Family and Caregiver Schizophrenia Discussion Forum

Protecting yourself


#1

How do you protect yourself from insanity in your family ? I know this covers a large area; what I want to learn is, when you get insane answers to your questions, insane solutions to problems, when you get so frustrated that you feel as if you are totally losing it, what do you do ? Leaving the conversation, leaving the room or even going out don’t help at times. In short, what measures do you take to protect yourself emotionally ? I am in such a situation that I want to run away. I am so tired of cleaning up the mess the mentally ill person in my life creates all the time. I am really so tired of being the person who tries to do the right thing all the time.


#2

Hi geena, wecome to the forum. You will find a lot of answers here from people who understand what you are going through. What you do will have to be decided by you, everyone’s situation is so different. Yet it helps a lot to hear how other people have handled their situations.

I suggest you contact NAMI, and if you can, go to their support groups or classes. You must take care of yourself: eat well, exercise, take vitamins for mental and physical strength, see a therapist for yourself, get some alone time doing a hobby, etc. Recognize that the insanity from the mentally ill person(s) in your life is out of their control and out of your control: it isn’t a discipline problem if it is a mental illness.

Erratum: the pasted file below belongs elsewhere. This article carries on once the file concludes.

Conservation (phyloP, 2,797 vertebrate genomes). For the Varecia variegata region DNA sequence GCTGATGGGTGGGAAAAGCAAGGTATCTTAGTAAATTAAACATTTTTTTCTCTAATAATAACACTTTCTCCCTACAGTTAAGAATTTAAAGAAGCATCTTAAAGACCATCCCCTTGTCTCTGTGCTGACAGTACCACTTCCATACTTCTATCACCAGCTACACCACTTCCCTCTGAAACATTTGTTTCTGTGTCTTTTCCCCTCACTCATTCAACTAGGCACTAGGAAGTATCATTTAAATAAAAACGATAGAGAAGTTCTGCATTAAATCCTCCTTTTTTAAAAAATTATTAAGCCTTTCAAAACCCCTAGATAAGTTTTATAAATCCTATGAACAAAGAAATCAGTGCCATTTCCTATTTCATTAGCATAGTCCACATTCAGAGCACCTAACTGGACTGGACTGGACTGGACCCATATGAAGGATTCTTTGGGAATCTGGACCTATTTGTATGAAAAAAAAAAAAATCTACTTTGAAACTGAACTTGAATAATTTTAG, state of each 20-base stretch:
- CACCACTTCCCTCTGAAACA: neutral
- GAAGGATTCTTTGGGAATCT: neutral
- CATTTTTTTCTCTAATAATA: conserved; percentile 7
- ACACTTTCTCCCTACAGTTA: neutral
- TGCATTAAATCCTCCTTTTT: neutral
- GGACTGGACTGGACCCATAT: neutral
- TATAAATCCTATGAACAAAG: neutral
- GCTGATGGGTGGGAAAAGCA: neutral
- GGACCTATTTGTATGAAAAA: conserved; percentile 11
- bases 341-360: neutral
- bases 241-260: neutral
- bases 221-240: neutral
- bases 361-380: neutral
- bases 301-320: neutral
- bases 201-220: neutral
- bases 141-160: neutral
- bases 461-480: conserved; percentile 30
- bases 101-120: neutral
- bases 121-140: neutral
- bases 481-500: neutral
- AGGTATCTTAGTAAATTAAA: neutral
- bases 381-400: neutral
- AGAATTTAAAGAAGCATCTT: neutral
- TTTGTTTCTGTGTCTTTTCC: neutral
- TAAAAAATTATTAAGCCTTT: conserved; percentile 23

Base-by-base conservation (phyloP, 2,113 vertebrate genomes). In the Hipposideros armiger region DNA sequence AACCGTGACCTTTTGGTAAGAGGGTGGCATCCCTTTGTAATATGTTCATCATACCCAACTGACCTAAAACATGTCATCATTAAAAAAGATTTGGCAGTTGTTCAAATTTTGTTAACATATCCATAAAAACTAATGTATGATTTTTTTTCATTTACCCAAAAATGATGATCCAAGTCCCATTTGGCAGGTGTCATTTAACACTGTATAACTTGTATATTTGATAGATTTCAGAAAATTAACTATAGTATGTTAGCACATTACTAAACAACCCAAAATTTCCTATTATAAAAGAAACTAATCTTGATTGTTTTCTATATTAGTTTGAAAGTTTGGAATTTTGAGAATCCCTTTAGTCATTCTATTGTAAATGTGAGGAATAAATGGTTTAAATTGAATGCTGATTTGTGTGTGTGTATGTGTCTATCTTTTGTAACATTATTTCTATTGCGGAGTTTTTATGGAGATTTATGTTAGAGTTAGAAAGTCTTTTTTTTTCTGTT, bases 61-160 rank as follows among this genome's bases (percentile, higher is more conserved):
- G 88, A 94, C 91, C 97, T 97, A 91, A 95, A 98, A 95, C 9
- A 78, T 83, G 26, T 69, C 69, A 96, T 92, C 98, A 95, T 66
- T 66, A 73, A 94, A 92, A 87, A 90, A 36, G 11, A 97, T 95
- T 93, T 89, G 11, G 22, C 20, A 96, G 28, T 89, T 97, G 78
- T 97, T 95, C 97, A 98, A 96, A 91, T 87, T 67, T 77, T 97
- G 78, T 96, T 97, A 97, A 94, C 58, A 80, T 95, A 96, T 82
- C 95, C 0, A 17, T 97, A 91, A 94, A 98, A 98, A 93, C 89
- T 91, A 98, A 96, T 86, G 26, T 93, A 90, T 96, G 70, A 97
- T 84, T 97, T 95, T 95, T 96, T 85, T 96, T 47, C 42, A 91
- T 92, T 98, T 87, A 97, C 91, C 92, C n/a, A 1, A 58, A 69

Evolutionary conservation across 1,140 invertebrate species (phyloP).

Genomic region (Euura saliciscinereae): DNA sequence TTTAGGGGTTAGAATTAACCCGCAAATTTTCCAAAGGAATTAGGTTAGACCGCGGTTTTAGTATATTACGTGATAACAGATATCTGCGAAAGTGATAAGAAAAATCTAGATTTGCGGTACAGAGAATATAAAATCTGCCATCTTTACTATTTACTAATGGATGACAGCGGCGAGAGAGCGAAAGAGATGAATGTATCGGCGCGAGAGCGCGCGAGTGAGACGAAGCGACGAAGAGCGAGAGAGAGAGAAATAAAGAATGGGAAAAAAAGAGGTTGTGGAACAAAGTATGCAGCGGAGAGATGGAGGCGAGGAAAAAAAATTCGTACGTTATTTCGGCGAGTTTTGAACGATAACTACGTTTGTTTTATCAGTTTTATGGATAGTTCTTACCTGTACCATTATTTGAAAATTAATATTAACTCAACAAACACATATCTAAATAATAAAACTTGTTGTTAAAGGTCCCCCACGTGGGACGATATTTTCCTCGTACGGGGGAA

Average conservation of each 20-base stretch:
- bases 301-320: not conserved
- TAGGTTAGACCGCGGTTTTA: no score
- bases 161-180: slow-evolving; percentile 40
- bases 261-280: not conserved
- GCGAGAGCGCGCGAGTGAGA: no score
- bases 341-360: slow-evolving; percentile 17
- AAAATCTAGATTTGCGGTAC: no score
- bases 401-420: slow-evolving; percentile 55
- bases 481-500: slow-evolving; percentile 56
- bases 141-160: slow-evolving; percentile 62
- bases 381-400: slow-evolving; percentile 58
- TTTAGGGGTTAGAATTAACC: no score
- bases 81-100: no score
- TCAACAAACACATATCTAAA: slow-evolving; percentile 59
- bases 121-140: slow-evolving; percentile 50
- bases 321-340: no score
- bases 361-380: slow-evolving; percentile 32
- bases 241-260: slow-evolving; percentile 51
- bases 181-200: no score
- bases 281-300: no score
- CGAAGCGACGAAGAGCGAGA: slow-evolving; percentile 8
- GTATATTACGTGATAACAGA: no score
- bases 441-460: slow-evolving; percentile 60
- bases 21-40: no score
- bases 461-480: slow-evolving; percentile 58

I built a hallway door and a back door into my home to let my daughter have her own studio apt and to keep out the noise of her episodes from my part of the house (talking/yelling to her voices). I used the police to get her hospitalized and the court to get her medicated with 30 day shots. My life is calm right now (for 3 months) after 2.75 years of active pretty much daily psychosis. It has been a constant and emotionally charged time, especially because she has always been certain that she is not ill. Many folks with schizophrenia cannot see their own illness. They only see problems with the world at large that affect them, and blame others, especially the caregiver.

Good luck and I hope you find some peace one step at a time.


#3